2. There are some services in these sectors that MUSLIM MALAYS/BUMIS DON'T WANT TO BE INVOLVED IN ANYWAY AS IT IS PARTLY NON-HALAL! So, removing the 30% cap doesn't cause any loss to Malays, as we would not be interested in participating anyway. In fact, if said sectors are hence developed post cap removal, the resulting employment, and if you have scrupples, even indirect Halal employment, will be good for Malays.

  3. There is always the regulatory lever that the government can apply to safeguard not just Bumi, but Malaysian rights. Significant area would be in Healthcare. We can learn much from how the US, Australia and West Europeans do this.

I do have a couple of caveats though in my guarded indifference, if not enthusiasm, over this new policy move:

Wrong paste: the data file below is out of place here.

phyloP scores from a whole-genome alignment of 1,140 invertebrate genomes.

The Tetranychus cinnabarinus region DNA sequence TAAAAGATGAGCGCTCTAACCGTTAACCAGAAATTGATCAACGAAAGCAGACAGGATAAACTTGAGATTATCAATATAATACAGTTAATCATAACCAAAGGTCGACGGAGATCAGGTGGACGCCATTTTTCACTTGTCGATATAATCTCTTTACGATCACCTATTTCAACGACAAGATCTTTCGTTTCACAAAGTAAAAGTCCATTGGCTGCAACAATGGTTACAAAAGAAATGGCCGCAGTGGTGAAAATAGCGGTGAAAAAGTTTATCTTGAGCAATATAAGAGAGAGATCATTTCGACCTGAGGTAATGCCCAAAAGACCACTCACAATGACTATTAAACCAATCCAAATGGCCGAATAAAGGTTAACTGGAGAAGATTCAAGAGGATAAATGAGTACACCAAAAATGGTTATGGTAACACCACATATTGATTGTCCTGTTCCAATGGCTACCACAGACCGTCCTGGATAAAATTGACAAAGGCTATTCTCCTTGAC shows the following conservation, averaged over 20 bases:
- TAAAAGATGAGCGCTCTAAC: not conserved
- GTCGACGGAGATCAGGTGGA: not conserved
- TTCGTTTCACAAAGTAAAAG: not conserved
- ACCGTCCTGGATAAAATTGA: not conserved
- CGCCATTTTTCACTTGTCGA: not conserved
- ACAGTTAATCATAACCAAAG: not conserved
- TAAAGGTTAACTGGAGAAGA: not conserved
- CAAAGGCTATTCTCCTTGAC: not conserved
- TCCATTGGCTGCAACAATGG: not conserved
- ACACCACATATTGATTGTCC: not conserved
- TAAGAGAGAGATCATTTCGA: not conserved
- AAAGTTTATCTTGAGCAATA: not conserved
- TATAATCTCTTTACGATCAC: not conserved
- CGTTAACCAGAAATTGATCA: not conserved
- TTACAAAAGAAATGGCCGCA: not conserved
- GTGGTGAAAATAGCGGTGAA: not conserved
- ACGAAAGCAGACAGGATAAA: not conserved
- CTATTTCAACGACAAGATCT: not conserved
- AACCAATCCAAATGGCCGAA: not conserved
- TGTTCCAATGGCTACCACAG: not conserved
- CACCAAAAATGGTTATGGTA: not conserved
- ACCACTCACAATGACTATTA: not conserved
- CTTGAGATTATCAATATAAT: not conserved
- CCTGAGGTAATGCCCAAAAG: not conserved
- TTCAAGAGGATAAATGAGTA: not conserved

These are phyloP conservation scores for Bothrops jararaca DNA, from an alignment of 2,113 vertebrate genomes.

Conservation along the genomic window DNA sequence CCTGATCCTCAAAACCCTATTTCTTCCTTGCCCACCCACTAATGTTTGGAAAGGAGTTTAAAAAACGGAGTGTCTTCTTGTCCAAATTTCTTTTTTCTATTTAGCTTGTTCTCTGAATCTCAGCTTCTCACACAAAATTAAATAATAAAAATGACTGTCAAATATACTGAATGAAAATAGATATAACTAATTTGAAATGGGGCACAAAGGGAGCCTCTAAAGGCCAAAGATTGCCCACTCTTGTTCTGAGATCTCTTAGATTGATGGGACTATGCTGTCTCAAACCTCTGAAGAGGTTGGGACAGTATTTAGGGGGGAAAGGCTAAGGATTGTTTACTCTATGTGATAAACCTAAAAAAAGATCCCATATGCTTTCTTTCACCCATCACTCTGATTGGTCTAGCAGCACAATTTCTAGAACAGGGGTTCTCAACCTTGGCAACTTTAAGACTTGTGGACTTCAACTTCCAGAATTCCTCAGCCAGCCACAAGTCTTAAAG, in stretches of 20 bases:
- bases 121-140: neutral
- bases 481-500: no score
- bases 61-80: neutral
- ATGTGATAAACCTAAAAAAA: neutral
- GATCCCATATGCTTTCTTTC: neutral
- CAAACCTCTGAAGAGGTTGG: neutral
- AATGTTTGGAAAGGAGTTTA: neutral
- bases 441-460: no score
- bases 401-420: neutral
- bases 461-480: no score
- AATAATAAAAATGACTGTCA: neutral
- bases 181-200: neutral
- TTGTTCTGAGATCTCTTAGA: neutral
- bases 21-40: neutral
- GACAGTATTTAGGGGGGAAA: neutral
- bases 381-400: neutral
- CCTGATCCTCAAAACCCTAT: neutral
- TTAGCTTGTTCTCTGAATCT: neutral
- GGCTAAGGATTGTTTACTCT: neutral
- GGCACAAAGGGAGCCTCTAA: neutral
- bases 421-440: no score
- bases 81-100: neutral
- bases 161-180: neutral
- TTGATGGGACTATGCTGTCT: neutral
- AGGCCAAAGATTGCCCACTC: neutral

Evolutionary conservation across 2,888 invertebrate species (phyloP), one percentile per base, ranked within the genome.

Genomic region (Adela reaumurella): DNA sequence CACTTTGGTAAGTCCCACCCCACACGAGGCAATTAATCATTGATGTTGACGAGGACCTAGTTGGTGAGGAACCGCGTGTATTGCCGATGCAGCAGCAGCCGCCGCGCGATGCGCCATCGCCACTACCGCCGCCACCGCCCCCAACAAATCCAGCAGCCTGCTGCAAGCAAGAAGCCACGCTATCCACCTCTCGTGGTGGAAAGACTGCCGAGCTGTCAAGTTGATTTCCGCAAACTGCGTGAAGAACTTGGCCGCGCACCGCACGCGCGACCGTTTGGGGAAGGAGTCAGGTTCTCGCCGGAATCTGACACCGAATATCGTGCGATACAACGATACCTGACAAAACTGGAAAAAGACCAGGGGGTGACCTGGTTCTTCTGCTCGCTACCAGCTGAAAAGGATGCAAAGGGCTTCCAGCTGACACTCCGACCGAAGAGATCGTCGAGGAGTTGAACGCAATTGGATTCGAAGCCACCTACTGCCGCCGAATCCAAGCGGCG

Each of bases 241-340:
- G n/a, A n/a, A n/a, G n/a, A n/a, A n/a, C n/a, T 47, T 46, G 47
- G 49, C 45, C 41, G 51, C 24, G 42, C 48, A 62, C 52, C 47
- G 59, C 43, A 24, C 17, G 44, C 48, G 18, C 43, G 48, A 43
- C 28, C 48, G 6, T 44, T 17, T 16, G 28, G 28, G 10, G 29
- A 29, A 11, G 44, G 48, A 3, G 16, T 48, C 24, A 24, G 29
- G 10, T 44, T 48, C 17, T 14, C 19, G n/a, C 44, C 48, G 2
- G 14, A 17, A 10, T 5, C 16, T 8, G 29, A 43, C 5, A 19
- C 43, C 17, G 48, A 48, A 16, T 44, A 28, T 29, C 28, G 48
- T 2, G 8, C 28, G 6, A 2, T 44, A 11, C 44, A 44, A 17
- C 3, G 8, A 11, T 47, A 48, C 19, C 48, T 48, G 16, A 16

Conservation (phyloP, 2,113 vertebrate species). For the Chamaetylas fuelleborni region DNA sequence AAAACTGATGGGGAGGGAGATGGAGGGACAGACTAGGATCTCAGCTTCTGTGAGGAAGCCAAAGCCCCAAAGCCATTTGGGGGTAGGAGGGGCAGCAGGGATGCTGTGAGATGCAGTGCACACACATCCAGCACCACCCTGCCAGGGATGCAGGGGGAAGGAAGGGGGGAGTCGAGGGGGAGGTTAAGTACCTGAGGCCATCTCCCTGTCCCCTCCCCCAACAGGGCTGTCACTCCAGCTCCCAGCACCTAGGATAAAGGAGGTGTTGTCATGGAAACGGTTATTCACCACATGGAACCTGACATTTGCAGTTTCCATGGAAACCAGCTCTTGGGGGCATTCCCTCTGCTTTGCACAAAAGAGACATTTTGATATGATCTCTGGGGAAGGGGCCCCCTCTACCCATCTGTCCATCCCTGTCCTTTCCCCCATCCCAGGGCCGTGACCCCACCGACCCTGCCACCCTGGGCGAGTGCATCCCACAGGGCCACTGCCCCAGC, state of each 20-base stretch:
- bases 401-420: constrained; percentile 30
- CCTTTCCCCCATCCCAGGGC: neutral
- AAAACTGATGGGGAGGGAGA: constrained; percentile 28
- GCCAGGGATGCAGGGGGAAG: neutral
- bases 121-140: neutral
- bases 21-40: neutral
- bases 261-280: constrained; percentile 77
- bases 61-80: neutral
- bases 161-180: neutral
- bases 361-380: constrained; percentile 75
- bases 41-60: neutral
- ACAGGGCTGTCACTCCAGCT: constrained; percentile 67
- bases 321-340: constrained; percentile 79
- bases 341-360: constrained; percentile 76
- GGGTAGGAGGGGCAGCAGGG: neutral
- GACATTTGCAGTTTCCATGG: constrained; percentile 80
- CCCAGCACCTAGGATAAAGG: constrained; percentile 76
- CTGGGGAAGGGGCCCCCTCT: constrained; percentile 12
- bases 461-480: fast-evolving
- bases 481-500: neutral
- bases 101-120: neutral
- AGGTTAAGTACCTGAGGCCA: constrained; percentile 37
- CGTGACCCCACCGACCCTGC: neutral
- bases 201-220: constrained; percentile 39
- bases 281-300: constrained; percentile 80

1. I would oppose this if it ends up being a precursor to us signing up to the USFTA, which I believe is detrimental to the country's well-being, sovereignity and with even less benefit to be imagined now that the US economy is a mess and they have become more inward looking.

  2. I would oppose excessive liberalisation of the Financial sector... but we'll have to wait and see what gets announced there...

And the answer to the question as titled, I is believe NO. DS Najib and UMNO HAVE NOT COPPED OUT on Malay Rights... not yet anyway... hopefully not ever!


Anonymous said...

Saudara AKM,
To be honest my initial reaction was that your comment was kind of a 'hit and miss.' wrt to this new policy.

Number 1, this 30% quoata issue is only applied to companies seeking public listing . I thus see this as something that came out from the new Economic think thank that has gathered around DS Najib. But given that our equity capital market is completely dead in the water, to me this really is a non-issue. So immediate economic benefits - well, lets stop kidding ourselves. The KLCI will still be known as the TM-Tenaga-Maybank show. It will take much much more for this to have the 'immediate economic benefits' alluded to.